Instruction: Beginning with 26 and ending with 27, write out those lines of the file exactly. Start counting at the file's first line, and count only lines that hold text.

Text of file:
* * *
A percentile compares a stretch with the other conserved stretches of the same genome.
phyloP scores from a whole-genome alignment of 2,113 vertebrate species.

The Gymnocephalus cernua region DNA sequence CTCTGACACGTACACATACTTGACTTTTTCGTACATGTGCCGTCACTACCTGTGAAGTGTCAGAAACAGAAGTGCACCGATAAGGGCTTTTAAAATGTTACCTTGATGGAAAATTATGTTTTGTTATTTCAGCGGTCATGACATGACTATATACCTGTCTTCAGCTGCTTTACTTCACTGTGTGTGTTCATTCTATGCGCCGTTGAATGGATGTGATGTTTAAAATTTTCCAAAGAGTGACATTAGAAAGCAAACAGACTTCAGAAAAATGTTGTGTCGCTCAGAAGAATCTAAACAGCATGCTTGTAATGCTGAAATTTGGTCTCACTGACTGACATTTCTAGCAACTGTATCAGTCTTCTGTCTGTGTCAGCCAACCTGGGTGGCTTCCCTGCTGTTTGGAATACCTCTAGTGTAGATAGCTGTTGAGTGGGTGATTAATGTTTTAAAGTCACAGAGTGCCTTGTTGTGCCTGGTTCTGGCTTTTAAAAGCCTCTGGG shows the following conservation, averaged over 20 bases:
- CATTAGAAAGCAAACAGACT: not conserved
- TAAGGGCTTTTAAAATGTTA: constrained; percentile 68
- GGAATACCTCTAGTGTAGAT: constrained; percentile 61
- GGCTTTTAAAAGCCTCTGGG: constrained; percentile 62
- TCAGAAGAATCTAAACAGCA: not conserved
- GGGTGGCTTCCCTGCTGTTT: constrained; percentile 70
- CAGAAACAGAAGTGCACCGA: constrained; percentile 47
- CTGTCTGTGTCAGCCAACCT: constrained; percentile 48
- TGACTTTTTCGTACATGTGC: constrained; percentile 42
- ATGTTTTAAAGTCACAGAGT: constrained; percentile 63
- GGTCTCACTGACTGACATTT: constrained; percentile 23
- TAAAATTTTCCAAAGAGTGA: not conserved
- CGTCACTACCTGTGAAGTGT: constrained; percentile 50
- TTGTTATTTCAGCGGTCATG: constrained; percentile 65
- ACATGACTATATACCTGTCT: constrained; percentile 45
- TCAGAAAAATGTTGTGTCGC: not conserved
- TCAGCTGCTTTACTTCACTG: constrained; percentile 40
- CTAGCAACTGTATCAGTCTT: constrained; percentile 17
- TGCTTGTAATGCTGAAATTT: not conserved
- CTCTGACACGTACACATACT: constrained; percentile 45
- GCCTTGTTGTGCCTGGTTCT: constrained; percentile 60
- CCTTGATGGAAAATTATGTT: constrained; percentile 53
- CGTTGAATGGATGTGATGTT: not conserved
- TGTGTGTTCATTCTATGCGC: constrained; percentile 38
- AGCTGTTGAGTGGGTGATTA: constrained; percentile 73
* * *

- CGTTGAATGGATGTGATGTT: not conserved
- TGTGTGTTCATTCTATGCGC: constrained; percentile 38